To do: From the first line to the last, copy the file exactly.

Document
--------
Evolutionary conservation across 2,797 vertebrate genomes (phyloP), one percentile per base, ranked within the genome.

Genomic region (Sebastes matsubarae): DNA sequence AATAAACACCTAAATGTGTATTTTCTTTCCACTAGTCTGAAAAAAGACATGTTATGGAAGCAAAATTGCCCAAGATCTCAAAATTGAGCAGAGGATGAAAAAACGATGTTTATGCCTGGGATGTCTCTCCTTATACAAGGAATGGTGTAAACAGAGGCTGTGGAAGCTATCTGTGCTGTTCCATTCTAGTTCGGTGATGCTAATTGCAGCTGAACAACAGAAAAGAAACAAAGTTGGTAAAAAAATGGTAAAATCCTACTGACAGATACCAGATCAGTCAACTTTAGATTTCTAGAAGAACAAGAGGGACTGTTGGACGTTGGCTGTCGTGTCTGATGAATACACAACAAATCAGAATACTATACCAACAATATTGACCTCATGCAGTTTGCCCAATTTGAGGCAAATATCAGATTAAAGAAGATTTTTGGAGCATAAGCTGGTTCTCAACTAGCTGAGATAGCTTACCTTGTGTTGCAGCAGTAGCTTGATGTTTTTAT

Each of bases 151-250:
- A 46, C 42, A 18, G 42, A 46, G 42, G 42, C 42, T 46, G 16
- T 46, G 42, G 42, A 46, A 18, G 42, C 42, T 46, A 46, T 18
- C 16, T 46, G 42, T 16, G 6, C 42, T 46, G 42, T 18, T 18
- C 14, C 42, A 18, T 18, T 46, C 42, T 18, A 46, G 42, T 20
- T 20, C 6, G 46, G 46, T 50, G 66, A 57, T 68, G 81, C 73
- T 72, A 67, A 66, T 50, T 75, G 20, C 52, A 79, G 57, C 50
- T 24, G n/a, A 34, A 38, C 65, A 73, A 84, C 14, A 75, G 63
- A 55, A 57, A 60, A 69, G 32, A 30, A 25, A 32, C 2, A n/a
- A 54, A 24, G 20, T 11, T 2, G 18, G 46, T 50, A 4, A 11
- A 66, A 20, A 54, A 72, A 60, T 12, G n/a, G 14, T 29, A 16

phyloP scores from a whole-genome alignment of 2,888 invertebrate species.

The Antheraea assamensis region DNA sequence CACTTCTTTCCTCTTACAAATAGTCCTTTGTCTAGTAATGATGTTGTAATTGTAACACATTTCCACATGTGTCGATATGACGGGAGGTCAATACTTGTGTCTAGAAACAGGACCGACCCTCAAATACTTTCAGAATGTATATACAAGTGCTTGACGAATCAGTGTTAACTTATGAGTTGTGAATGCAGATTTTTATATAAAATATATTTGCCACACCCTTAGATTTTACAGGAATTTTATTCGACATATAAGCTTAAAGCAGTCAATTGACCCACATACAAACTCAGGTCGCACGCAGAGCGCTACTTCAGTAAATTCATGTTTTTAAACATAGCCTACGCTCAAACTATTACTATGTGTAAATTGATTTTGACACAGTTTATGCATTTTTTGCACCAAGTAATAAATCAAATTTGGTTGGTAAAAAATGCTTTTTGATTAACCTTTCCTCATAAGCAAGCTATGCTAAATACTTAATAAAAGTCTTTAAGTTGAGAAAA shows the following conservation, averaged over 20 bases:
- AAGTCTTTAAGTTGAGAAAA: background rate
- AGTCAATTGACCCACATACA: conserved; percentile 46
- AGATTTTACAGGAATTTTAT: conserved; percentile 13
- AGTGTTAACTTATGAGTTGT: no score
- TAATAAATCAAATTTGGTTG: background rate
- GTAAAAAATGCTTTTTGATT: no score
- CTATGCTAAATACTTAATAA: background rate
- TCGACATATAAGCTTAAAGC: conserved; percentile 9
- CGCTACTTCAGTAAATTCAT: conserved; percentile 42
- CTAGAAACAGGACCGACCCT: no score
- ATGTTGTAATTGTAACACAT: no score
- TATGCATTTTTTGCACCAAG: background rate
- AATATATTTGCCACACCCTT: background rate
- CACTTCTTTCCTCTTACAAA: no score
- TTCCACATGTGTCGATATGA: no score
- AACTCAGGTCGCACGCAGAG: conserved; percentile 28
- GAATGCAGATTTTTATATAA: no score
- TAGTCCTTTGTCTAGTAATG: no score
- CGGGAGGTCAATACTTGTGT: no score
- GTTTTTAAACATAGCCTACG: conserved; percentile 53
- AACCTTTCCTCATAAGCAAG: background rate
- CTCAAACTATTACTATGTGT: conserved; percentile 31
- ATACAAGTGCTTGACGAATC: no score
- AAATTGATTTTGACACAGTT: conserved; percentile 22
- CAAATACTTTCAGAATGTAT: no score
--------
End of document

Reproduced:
Evolutionary conservation across 2,797 vertebrate genomes (phyloP), one percentile per base, ranked within the genome.

Genomic region (Sebastes matsubarae): DNA sequence AATAAACACCTAAATGTGTATTTTCTTTCCACTAGTCTGAAAAAAGACATGTTATGGAAGCAAAATTGCCCAAGATCTCAAAATTGAGCAGAGGATGAAAAAACGATGTTTATGCCTGGGATGTCTCTCCTTATACAAGGAATGGTGTAAACAGAGGCTGTGGAAGCTATCTGTGCTGTTCCATTCTAGTTCGGTGATGCTAATTGCAGCTGAACAACAGAAAAGAAACAAAGTTGGTAAAAAAATGGTAAAATCCTACTGACAGATACCAGATCAGTCAACTTTAGATTTCTAGAAGAACAAGAGGGACTGTTGGACGTTGGCTGTCGTGTCTGATGAATACACAACAAATCAGAATACTATACCAACAATATTGACCTCATGCAGTTTGCCCAATTTGAGGCAAATATCAGATTAAAGAAGATTTTTGGAGCATAAGCTGGTTCTCAACTAGCTGAGATAGCTTACCTTGTGTTGCAGCAGTAGCTTGATGTTTTTAT

Each of bases 151-250:
- A 46, C 42, A 18, G 42, A 46, G 42, G 42, C 42, T 46, G 16
- T 46, G 42, G 42, A 46, A 18, G 42, C 42, T 46, A 46, T 18
- C 16, T 46, G 42, T 16, G 6, C 42, T 46, G 42, T 18, T 18
- C 14, C 42, A 18, T 18, T 46, C 42, T 18, A 46, G 42, T 20
- T 20, C 6, G 46, G 46, T 50, G 66, A 57, T 68, G 81, C 73
- T 72, A 67, A 66, T 50, T 75, G 20, C 52, A 79, G 57, C 50
- T 24, G n/a, A 34, A 38, C 65, A 73, A 84, C 14, A 75, G 63
- A 55, A 57, A 60, A 69, G 32, A 30, A 25, A 32, C 2, A n/a
- A 54, A 24, G 20, T 11, T 2, G 18, G 46, T 50, A 4, A 11
- A 66, A 20, A 54, A 72, A 60, T 12, G n/a, G 14, T 29, A 16

phyloP scores from a whole-genome alignment of 2,888 invertebrate species.

The Antheraea assamensis region DNA sequence CACTTCTTTCCTCTTACAAATAGTCCTTTGTCTAGTAATGATGTTGTAATTGTAACACATTTCCACATGTGTCGATATGACGGGAGGTCAATACTTGTGTCTAGAAACAGGACCGACCCTCAAATACTTTCAGAATGTATATACAAGTGCTTGACGAATCAGTGTTAACTTATGAGTTGTGAATGCAGATTTTTATATAAAATATATTTGCCACACCCTTAGATTTTACAGGAATTTTATTCGACATATAAGCTTAAAGCAGTCAATTGACCCACATACAAACTCAGGTCGCACGCAGAGCGCTACTTCAGTAAATTCATGTTTTTAAACATAGCCTACGCTCAAACTATTACTATGTGTAAATTGATTTTGACACAGTTTATGCATTTTTTGCACCAAGTAATAAATCAAATTTGGTTGGTAAAAAATGCTTTTTGATTAACCTTTCCTCATAAGCAAGCTATGCTAAATACTTAATAAAAGTCTTTAAGTTGAGAAAA shows the following conservation, averaged over 20 bases:
- AAGTCTTTAAGTTGAGAAAA: background rate
- AGTCAATTGACCCACATACA: conserved; percentile 46
- AGATTTTACAGGAATTTTAT: conserved; percentile 13
- AGTGTTAACTTATGAGTTGT: no score
- TAATAAATCAAATTTGGTTG: background rate
- GTAAAAAATGCTTTTTGATT: no score
- CTATGCTAAATACTTAATAA: background rate
- TCGACATATAAGCTTAAAGC: conserved; percentile 9
- CGCTACTTCAGTAAATTCAT: conserved; percentile 42
- CTAGAAACAGGACCGACCCT: no score
- ATGTTGTAATTGTAACACAT: no score
- TATGCATTTTTTGCACCAAG: background rate
- AATATATTTGCCACACCCTT: background rate
- CACTTCTTTCCTCTTACAAA: no score
- TTCCACATGTGTCGATATGA: no score
- AACTCAGGTCGCACGCAGAG: conserved; percentile 28
- GAATGCAGATTTTTATATAA: no score
- TAGTCCTTTGTCTAGTAATG: no score
- CGGGAGGTCAATACTTGTGT: no score
- GTTTTTAAACATAGCCTACG: conserved; percentile 53
- AACCTTTCCTCATAAGCAAG: background rate
- CTCAAACTATTACTATGTGT: conserved; percentile 31
- ATACAAGTGCTTGACGAATC: no score
- AAATTGATTTTGACACAGTT: conserved; percentile 22
- CAAATACTTTCAGAATGTAT: no score